A Field Report From Assistant Director Tim Kurth In Nepal:
The immensity of this disaster in Nepal is beginning to take shape in my awareness and is full of the faces of people I met today. ServLife Director Udaya Bhatta invited a local Pastor, Padam, to come share with me. Pastor Padam’s church collapsed totally during the first quake on April 25. Sixteen people died inside the church under the weight of the concrete roof. One small boy died at the hospital from injuries sustained from a piece of steel rebar. Padam, Udaya and I discussed the hundreds of families still not reached with basic food supplies and considered a plan to visit there next week delivering food to 150 families.
Then came Bhaktapur. There the scope of this disaster began to make its impact on me. I was again reminded of the capricious and random nature of disasters. Until Bhaktapur the damage in Kathmandu did not seem as catastrophic as had been reported. But as I walked the narrow winding streets and passed the many temples and monuments of this area I realized no reporting could capture the horror of what happened here.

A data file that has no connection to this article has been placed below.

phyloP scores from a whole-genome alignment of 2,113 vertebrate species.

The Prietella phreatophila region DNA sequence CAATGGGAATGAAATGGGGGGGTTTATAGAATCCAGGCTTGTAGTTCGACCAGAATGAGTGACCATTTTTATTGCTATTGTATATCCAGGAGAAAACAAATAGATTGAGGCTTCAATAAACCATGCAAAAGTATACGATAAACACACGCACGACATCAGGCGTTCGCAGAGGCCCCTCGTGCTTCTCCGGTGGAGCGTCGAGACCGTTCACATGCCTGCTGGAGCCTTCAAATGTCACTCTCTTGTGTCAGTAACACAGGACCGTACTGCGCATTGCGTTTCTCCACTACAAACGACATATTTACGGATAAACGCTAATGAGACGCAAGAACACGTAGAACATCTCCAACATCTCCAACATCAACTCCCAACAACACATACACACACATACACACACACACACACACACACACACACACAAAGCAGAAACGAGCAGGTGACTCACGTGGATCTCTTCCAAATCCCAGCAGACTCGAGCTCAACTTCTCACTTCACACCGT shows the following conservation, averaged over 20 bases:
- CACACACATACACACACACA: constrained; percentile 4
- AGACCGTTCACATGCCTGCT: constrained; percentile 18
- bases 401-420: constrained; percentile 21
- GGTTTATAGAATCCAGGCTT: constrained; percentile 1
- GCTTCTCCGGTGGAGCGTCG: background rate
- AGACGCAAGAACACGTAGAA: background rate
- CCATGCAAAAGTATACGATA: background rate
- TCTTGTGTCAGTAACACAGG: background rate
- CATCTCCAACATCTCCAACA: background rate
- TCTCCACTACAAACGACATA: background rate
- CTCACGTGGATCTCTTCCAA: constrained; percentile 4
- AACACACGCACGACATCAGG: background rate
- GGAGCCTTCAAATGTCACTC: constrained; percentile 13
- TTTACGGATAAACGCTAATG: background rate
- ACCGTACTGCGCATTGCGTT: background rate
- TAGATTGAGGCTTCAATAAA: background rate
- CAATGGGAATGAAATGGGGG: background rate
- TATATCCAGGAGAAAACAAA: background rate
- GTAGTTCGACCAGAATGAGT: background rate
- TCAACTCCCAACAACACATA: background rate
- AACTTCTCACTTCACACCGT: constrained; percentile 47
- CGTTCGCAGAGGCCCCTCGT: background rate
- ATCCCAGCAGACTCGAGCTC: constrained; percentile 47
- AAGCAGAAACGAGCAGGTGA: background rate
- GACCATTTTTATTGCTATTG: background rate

More than 500 people died in Bhaktapur alone. Buildings severely damaged by the quakes still hang perilously over the streets propped up by large wooden timbers. I couldn’t help but think that in the United States not a single person would be allowed in this area. Yet here a crowd walks between the support beams. Tucked away all around the area are tent cities and parks covered in makeshift tarp structures. Five thousand people in Bhaktapur are living outside in shelters that will do little to keep out the coming monsoons.
The immediate need for better temporary housing is pressing. The process of getting approval to rebuild permanently will take a very long time. Perhaps years! So the people of Bhaktapur are looking for help building temporary metal buildings at a cost of $500 per building.
Pray for Nepal.